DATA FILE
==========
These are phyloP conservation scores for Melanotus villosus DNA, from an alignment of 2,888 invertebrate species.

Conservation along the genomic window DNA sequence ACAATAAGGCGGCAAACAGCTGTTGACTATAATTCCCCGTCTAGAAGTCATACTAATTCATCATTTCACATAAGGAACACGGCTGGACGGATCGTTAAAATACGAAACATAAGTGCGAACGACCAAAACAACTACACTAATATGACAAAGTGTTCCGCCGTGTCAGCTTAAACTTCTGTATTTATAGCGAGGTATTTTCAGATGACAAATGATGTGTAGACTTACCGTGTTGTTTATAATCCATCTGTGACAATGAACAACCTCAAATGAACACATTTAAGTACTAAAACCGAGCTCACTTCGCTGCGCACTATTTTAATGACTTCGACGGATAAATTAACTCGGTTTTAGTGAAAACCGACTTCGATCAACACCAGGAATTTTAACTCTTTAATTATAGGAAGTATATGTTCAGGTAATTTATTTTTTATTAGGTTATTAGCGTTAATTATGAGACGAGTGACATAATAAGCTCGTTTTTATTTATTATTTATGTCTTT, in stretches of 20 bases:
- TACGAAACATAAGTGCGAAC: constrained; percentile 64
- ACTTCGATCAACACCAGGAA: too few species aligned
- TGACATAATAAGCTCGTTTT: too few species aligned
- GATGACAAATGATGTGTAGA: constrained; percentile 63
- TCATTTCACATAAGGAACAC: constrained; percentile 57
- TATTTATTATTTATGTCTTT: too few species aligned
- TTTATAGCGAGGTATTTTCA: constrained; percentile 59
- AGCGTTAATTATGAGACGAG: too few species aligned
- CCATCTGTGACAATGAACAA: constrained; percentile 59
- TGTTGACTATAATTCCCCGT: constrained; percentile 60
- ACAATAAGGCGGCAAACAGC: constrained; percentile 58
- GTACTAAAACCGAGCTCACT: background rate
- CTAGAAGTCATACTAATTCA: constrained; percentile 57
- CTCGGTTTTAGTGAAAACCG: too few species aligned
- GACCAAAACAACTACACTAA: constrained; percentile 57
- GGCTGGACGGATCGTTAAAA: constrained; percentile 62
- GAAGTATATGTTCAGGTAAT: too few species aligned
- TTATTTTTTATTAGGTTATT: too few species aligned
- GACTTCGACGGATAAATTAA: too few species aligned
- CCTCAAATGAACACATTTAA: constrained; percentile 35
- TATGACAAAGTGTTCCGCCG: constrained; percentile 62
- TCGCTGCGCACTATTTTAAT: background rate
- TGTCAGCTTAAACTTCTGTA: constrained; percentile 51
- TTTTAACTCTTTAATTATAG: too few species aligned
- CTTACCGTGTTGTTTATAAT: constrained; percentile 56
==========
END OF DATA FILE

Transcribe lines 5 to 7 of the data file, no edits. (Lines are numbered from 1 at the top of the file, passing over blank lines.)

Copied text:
- TGACATAATAAGCTCGTTTT: too few species aligned
- GATGACAAATGATGTGTAGA: constrained; percentile 63
- TCATTTCACATAAGGAACAC: constrained; percentile 57